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Tuesday, 7 September, 1999, 11:49 GMT 12:49 UK
Hip replacement demand 'to double'
Hip joints
Replacement hip joints are expensive
The need for hip replacements could double within the next 30 years, researchers have warned.

They said the cost could place a severe strain on health service budgets.

In 1992, hip replacements cost an estimated 231.3m and currently account for two thirds of the total costs of hospital treatment for osteoarthritis in the UK.

The researchers, from the Arthritis Research Campaign epidemiology unit at Manchester University, estimate that the number of hip replacement operations will rise from 46,000 in 1996 to 65,000 in 2026.

Prosthetic hips can cost from 200 to more than 2,000. One of the top priorities for the National Institute of Clinical Excellence is to decide which variety the NHS should use.

The researchers, writing in the journal Annals of the Rheumatic Diseases, say the increasing age of the population will be a major factor for the higher demand.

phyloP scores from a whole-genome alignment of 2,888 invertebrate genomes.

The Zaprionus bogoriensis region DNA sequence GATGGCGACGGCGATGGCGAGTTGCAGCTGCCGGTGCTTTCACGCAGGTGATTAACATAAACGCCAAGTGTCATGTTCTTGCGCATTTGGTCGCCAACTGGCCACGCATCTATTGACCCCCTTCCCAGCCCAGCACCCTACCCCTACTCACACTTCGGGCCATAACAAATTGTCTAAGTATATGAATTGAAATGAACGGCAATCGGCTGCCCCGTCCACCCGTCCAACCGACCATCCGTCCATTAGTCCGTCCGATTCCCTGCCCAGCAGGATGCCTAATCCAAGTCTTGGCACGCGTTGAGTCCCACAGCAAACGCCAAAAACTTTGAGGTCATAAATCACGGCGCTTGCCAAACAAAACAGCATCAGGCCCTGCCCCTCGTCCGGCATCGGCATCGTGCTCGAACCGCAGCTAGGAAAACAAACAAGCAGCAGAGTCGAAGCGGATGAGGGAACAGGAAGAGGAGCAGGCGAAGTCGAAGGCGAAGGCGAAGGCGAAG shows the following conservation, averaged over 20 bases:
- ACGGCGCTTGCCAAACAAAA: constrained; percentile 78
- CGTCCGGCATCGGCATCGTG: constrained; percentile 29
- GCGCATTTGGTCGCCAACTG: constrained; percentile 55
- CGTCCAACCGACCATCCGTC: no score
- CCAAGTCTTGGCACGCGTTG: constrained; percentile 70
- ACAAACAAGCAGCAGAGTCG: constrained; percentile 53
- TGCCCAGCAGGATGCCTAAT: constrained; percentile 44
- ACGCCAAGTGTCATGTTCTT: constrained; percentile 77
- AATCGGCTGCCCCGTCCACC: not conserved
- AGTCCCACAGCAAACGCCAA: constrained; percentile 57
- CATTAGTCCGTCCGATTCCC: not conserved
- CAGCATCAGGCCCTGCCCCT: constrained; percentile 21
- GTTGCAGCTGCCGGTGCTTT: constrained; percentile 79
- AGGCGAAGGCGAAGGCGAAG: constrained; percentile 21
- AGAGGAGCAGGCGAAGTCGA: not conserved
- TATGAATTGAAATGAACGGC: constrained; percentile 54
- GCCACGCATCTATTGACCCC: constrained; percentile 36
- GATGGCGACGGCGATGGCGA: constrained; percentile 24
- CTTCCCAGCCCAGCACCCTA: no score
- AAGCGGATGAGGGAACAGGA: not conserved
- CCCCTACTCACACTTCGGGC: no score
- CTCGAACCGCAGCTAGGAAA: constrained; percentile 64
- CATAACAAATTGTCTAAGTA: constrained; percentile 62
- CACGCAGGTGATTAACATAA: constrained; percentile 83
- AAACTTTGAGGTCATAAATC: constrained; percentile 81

If there are no major changes in current patterns of treatment, the rise in the numbers of late middle aged and elderly people will ensure a 40% rise in hip replacement surgery within the next 30 years.

More demand from men

The researchers estimate men will need disproportionately more of this surgery than women - 51% compared with 33% - with rates set to double in men over the age of 85.

They say demand could be further fuelled by any attempts to reduce waiting lists and target those most at need.

Rates of hip replacement in Sweden, which has a health system similar to the NHS and where guidelines on the procedure have been introduced, are almost double those of the UK.

If this model was applied to the UK, rates in the over 75s would increase by over 40% by 2006, 55% by 2016, and by 113% by 2026, conclude the authors.

Dr Fraser Birrell, of the ARC epidemiology unit, said: "If demand is to be met over the next 30 years then it will require a great increase in resources.

"Hip replacement is a successful operation which is better value for money than other interventions such as coronary artery bypass grafts which may have more political impact and are better funded."

Osteoarthritis tends to affect the elderly because it is, in part, caused by the wearing away of cartilage, the material which prevents bones grinding together at a joint.

People with the advanced form of the disease are unable to undertake day to day activity, and often cannot sleep at night because of the pain.

Hip replacement surgery can, in the majority of cases, completely remove that pain.

See also:

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